There is need for the NDLEA to collaborate with other security agencies to tackle the drug menace
Trafficking in drugs, particularly through our airports, is a risky venture. There is every possibility that any drug courier going through any of the airports – local or international – would be caught. This is made possible particularly with the installation of powerful and sensitive scanning machines in and around the airports. Yet evidence abounds that many desperate Nigerians are still sucked into the crime of dealing and trafficking in drugs. In the past few months many Nigerians, young and old, men and women, had been arrested trying to smuggle out narcotics or bring them in, a trend that is keeping many increasingly worried.
For some quick cash for the downtrodden to billions of dollars to some powerful men and women in society, many drug couriers devise new strategies to conceal these substances to outwit narcotic agents. But the appointment of Buba Marwa as Chairman of the National Drug Law Enforcement Agency (NDLEA) has seen to the arrest of more than two thousand drug traffickers and some major drug barons who control different cartels across the country as well as the seizure of huge numbers of these illicit substances valued at billions of naira. The NDLEA has also now been primed for diligent prosecution of cases. With his hands-on approach to leadership, Marwa has no doubt made a difference at the agency. But the battle against drug trafficking will require more than the efforts of one man.
Those who manage to slip through the borders in Nigeria may not be lucky abroad because of the world-wide crusade against the use of narcotics. They remain a major source of embarrassment to the country. Recently, four Nigerians were executed by the Indonesian authorities over drug-related offences. Some seven others are also on the death sentence in the same country. Some other 132 Nigerians are reportedly also on the death row in various prisons across China, Malaysia, and Singapore while others are serving prison terms in Europe, United States, or some African countries.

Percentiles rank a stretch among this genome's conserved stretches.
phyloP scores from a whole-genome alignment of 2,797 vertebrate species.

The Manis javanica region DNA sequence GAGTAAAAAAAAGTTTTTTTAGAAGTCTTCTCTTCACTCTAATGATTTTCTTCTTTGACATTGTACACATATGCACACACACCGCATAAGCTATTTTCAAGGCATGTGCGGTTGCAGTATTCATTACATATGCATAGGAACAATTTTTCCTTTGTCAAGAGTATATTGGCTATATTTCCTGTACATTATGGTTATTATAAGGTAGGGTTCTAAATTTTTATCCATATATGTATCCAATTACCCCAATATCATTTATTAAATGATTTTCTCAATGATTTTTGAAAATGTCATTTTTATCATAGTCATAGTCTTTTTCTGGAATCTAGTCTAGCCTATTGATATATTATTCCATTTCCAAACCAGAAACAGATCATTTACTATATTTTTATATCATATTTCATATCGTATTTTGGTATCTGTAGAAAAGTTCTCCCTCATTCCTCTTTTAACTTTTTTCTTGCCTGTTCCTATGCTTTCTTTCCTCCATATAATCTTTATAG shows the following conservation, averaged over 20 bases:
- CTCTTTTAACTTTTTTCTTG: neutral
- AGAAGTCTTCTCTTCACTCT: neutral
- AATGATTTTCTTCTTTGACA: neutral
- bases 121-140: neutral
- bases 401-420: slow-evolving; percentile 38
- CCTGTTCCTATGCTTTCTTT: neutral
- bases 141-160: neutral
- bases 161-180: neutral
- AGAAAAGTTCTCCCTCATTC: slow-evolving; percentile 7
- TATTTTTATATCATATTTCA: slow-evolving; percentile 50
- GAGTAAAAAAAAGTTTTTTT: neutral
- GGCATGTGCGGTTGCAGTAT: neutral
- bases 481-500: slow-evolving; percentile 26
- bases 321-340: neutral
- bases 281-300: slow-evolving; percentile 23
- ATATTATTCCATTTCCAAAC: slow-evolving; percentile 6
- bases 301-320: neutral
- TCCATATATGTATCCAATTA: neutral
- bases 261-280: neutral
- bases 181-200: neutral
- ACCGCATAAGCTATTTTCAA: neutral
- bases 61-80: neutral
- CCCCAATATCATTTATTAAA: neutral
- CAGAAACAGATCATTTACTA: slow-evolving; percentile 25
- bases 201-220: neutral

That many people are still plying the drug trade is indicative of a war that is compromised on many fronts. Nigeria’s extensive land, sea and air borders are ill-policed. Even though NDLEA is getting more focused, it is still handicapped by dearth of funds and inadequate logistics to fight a well-organised and resourceful gang of criminals. There is need for the NDLEA to collaborate more with other security agencies. But more important, the growing poverty in the society and lack of employment opportunities for the youths must be addressed. From concealing illicit drugs in their luggage to ingesting these substances, there is a spike in the number of people taking to the business of illicit drugs.
It is not enough for the NDLEA to make episodic arrests. The agency should also investigate syndicate that aids the traffickers, including those that specialise in planting drugs in passengers’ luggage at the airport. In May 2017, according to the NDLEA, some officials of an airline handling company colluded with a passenger to ferry ephedrine and used their official pass to take the drug to the tarmac where it was loaded to the airplane. Following a tip off, NDLEA officials seized the drug and arrested the passenger, and two officials of airline handing company. Two clearing agents were later charged to court and were convicted. But after discovering the nefarious activities of the syndicate in May 2017, arrested some members of the illicit body and sent them to jail, NDLEA ought to have carried out a thorough investigation to expose their network, possible reach and methods of operation.
That is one challenge before Marwa as he continues his offensive against drug trafficking in our country.